Closed Bug 606714 Opened 9 years ago Closed 9 years ago

CoreText crash [@ TGlyphEncoder::EncodeChars] with gigantic text run


(Core :: Graphics, defect, critical)

Not set



Tracking Status
blocking2.0 --- final+
status1.9.2 --- unaffected
status1.9.1 --- unaffected


(Reporter: jruderman, Assigned: jfkthame)


(Keywords: crash, testcase, Whiteboard: [sg:critical])

Crash Data


(3 files, 1 obsolete file)

Bug 583077's testcase crashes in an exploitable-looking way on Mac, too.  Using Firefox trunk on Mac OS X 10.5.
Attached file crash report #1
Top line and crash address vary.
We currently have code in the Uniscribe shaper path to split long runs and shape them in sections; I suggest that we do this at the gfxFont::InitTextRun level instead, regardless of which shaper is being called. This will make it much less likely that we'll run into either allocation failures during the shaping process, or shaper library bugs where extremely long runs lead to arithmetic overflow of indexes or other issues.

This patch limits the length of text runs passed to shapers from gfxFont::InitTextRun, using a similar approach to the existing code in gfxUniscribeShaper.cpp. Note that because gfxGDIFont currently overrides this method, we can't immediately remove the gfxUniscribeShaper version of the code, but we may be able to do that in a followup by reworking how gfxGDIFont interacts with its platform shapers.

With this patch, the testcase displays without crashing (it still makes the browser unresponsive for some time, but that's normal for tests that create ridiculously long strings).
Assignee: nobody → jfkthame
Attachment #486059 - Flags: review?(jdaggett)
Whiteboard: [sg:critical]
Comment on attachment 486059 [details] [diff] [review]
patch, v1 - handle large textruns in sections to avoid shaper failure

One small nit:

Move the 'ok = PR_FALSE' to just below the def'n of thisRunLength and eliminate the initialization above the loop.  I think that makes it a little clearer that you're setting this to false each time through the loop unless shaping is successful.
Attachment #486059 - Flags: review?(jdaggett) → review+
Can this land now?
Attachment #486059 - Flags: approval2.0?
(In reply to comment #4)
> Can this land now?

Yes, if it gets approved for landing.
Attachment #486059 - Attachment is obsolete: true
Attachment #489433 - Flags: approval2.0?
Attachment #486059 - Flags: approval2.0?
Exploitable-looking crash = blocks! Land away.
blocking2.0: --- → final+
Attachment #489433 - Flags: approval2.0?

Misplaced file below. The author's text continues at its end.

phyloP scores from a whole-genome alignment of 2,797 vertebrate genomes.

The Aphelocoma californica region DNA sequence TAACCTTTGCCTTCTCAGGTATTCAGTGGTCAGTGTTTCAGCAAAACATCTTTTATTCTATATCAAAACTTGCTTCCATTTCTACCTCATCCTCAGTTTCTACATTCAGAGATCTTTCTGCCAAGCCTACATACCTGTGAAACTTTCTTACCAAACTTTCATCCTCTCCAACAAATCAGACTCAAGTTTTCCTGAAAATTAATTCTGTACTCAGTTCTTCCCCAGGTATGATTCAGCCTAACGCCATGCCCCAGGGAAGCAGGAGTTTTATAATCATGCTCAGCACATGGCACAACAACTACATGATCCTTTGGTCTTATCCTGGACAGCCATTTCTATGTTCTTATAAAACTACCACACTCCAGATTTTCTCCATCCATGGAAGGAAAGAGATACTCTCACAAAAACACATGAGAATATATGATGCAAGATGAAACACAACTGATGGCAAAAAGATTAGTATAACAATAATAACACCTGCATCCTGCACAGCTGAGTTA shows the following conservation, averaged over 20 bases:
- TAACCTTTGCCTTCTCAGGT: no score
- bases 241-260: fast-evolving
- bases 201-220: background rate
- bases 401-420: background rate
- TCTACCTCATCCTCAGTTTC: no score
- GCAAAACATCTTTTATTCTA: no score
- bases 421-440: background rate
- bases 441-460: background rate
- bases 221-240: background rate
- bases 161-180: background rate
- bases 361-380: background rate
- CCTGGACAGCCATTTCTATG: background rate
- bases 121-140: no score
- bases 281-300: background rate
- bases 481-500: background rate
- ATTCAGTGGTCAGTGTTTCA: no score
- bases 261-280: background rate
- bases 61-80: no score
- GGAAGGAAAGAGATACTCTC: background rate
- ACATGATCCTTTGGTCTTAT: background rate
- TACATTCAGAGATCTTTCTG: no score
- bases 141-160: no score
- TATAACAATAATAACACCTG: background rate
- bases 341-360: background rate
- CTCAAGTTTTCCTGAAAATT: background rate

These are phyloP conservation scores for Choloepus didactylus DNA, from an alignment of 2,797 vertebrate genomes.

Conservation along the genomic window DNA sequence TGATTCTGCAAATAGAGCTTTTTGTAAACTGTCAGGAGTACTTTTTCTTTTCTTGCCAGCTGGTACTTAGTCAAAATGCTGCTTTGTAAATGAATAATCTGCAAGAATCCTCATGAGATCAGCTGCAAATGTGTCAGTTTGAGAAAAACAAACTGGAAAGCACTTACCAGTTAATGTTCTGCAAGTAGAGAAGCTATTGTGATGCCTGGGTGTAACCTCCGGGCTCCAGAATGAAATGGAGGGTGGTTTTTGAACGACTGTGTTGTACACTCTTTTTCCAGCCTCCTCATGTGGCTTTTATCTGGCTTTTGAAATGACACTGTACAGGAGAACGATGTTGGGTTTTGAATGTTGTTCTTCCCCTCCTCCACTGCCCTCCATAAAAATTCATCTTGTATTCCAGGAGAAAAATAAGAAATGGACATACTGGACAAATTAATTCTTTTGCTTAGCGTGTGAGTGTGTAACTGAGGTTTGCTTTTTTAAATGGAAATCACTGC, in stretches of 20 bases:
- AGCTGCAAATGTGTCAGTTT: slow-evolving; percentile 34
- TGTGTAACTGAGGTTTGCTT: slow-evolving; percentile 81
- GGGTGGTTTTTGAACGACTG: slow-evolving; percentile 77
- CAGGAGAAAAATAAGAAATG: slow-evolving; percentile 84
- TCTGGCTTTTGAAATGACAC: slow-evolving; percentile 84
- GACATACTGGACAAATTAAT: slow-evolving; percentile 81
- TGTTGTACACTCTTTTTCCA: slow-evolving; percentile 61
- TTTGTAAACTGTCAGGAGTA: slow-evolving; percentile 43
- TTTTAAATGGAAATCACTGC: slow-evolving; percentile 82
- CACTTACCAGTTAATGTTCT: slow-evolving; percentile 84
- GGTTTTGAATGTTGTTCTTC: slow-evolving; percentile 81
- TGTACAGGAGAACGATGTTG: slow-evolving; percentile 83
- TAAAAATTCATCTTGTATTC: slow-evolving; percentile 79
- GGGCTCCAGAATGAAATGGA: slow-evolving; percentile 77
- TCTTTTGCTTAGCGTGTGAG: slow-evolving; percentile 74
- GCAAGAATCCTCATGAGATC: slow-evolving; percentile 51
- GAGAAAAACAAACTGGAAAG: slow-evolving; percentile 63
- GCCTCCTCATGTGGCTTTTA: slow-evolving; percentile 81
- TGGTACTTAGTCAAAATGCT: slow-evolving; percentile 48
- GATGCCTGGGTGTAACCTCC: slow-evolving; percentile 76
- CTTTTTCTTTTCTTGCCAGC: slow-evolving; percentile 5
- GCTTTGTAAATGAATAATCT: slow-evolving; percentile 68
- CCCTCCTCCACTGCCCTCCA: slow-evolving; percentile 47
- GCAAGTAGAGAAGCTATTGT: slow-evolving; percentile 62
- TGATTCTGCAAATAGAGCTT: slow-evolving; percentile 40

Closed: 9 years ago
Resolution: --- → FIXED
Backed out due to failures on Linux - probably conflicting with recently-landed patches from bug 597147. Will re-test and update....
Resolution: FIXED → ---

Relanded with fix for the linux bustage (occurred because of bug 597147, which had landed just before this).
Closed: 9 years ago9 years ago
Resolution: --- → FIXED
Would this be worth taking on older branches? I can't reproduce the crash on a recent 3.6.x on Mac (10.5.8) but I don't know if it's because Apple fixed something or if older Gecko's weren't vulnerable in the same way. Breaking up text runs seems like a sane thing to do regardless, though.
blocking1.9.1: --- → ?
blocking1.9.2: --- → ?
status1.9.1: --- → ?
status1.9.2: --- → ?
I assume the branches will need a completely different patch (no harfbuzz). Is backporting even possible? We're going to keep getting these simplistic DoS-type testcases where clever kids wonder what happens if they keep growing a text string in a loop, and sometimes expose underlying OS bugs. I'd rather stop things on our end if possible.
Whiteboard: [sg:critical] → [sg:critical][need answer to comment 11 from jfkthame]
This particular crash (within CoreText) won't happen on 3.5/3.6 because we use the ATSUI backend instead (for 10.4 compatibility). There is code in gfxAtsuiFonts.cpp to break up strings because of a 32K-pixel limitation on the length of a line ATSUI can lay out. So although it's using a somewhat different approach, and for a different original reason, the end result is that we don't send these really massive strings to the platform shaping code.

None of this entirely protects us from situations where we're on the edge of OOM, due to scripts creating huge strings, and then the platform doesn't handle a malloc()/new failure safely - this could happen even if we're only shaping small chunks at a time. But it does become much harder to hit exactly those conditions if we work on smaller sub-runs.
Whiteboard: [sg:critical][need answer to comment 11 from jfkthame] → [sg:critical]
blocking1.9.1: ? → ---
blocking1.9.2: ? → ---
Crash Signature: [@ TGlyphEncoder::EncodeChars]
Group: core-security → core-security-release
Group: core-security-release
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